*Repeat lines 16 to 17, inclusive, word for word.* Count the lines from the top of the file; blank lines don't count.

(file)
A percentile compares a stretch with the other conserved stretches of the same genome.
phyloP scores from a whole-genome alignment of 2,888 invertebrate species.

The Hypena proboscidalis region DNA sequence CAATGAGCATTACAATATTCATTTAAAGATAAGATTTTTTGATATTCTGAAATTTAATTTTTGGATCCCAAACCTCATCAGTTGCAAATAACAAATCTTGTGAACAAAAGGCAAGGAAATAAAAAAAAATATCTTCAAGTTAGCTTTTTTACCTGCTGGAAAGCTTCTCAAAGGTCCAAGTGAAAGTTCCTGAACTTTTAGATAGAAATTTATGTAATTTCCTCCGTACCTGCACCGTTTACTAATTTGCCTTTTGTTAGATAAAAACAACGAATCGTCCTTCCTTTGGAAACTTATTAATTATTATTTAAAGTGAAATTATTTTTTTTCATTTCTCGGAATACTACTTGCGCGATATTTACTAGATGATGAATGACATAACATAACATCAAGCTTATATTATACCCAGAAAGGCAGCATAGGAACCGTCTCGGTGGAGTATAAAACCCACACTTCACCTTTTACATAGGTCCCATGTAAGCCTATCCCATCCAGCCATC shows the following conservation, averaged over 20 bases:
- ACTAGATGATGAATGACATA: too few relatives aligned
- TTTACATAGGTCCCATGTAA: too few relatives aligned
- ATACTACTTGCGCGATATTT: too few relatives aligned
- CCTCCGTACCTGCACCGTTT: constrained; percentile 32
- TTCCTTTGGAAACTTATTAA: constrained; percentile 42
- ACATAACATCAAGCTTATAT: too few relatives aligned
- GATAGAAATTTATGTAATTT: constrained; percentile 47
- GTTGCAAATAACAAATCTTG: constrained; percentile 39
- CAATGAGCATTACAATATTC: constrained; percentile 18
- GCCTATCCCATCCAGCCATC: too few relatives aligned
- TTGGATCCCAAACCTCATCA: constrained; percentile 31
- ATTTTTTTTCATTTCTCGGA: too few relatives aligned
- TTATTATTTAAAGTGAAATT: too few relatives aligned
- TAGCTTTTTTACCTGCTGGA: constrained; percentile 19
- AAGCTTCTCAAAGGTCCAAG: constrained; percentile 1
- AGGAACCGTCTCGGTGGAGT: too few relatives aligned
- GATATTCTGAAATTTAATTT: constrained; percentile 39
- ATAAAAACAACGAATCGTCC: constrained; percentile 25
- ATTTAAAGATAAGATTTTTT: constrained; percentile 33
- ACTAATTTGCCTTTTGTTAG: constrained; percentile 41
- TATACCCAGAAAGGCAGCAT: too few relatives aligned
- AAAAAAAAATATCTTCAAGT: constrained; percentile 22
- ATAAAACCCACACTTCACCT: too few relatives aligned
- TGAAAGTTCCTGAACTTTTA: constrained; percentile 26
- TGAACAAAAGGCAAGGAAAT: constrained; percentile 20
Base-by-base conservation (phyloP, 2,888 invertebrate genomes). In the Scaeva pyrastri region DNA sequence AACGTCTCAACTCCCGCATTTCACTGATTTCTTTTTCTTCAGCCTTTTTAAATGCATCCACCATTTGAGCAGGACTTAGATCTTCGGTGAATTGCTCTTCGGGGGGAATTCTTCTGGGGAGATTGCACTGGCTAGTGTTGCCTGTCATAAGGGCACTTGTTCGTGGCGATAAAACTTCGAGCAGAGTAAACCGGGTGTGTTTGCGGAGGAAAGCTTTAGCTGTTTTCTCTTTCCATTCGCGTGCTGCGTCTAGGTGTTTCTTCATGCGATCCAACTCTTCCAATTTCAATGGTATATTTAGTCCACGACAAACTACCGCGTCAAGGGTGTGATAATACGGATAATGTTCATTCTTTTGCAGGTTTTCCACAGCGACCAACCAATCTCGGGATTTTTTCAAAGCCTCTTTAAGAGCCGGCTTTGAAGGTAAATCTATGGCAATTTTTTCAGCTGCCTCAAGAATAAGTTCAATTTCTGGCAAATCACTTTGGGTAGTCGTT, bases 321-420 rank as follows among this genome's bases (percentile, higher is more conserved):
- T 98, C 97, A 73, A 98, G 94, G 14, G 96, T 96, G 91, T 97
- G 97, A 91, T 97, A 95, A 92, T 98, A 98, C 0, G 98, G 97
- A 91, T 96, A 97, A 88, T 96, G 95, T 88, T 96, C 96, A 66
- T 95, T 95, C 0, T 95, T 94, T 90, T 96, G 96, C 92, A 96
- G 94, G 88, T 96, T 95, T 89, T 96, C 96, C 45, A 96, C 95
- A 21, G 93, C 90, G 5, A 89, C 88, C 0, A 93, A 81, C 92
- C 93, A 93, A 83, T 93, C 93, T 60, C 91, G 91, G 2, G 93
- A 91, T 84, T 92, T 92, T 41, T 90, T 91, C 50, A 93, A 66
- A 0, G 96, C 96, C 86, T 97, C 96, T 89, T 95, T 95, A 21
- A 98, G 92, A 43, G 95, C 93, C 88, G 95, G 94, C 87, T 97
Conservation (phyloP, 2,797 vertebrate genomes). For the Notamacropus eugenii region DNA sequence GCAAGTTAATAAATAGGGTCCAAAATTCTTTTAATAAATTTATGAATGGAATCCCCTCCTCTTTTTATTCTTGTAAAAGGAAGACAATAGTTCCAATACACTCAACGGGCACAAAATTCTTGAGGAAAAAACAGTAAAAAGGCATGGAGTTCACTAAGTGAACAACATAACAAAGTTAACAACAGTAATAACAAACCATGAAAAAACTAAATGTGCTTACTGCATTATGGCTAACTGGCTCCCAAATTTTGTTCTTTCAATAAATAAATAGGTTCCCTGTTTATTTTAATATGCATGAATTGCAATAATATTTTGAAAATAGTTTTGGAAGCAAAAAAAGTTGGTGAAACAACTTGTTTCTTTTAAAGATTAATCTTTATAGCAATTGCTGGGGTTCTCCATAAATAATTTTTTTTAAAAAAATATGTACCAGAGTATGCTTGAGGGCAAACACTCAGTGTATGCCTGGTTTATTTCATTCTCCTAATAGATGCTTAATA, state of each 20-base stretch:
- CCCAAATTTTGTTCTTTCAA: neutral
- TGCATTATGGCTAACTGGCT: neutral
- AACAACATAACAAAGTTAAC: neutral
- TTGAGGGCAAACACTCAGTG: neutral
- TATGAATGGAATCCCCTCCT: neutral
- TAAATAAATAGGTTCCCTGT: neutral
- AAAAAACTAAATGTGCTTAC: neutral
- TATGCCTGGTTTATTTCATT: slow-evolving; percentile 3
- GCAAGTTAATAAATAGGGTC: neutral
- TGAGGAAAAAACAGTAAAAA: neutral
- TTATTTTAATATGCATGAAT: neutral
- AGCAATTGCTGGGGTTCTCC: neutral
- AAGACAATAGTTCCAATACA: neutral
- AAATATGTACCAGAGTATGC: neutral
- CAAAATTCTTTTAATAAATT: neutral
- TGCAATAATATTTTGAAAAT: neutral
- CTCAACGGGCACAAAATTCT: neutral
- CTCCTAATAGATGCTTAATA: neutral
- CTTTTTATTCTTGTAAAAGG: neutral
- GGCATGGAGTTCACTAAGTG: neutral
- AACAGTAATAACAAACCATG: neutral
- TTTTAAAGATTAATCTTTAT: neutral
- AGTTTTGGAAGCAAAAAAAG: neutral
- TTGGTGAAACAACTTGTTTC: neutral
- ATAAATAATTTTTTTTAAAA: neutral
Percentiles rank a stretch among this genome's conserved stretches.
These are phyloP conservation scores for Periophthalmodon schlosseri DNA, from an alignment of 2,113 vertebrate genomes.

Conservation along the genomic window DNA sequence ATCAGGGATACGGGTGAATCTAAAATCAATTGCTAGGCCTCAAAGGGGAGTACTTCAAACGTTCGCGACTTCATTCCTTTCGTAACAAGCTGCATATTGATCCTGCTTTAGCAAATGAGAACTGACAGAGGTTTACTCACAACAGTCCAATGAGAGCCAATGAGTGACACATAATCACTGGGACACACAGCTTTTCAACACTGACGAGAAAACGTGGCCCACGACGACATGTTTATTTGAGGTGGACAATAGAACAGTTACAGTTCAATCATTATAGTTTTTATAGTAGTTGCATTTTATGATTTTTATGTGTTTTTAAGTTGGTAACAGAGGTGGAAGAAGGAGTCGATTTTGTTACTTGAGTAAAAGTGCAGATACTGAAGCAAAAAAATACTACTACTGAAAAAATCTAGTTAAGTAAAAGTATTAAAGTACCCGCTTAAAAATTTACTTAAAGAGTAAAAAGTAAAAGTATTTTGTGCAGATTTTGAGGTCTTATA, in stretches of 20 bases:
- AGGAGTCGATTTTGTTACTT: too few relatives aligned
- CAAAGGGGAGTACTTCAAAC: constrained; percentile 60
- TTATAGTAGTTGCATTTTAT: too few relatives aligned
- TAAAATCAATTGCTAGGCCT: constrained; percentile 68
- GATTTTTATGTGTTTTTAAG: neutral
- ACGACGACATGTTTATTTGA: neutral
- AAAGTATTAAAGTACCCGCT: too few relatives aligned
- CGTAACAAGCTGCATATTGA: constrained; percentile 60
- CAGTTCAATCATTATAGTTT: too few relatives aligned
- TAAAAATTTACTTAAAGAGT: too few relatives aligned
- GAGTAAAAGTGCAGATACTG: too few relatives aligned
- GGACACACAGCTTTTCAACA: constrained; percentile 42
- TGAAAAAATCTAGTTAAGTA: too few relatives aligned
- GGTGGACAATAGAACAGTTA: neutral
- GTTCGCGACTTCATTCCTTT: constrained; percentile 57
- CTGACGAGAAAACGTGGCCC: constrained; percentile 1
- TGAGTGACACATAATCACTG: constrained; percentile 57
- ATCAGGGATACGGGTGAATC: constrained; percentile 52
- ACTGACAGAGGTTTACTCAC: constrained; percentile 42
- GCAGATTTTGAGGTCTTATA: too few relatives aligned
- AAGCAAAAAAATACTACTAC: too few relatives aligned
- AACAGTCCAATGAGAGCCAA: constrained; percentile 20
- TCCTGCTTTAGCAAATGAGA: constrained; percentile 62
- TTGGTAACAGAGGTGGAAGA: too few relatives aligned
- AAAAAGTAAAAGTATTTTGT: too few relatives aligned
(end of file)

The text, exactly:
- TTATTATTTAAAGTGAAATT: too few relatives aligned
- TAGCTTTTTTACCTGCTGGA: constrained; percentile 19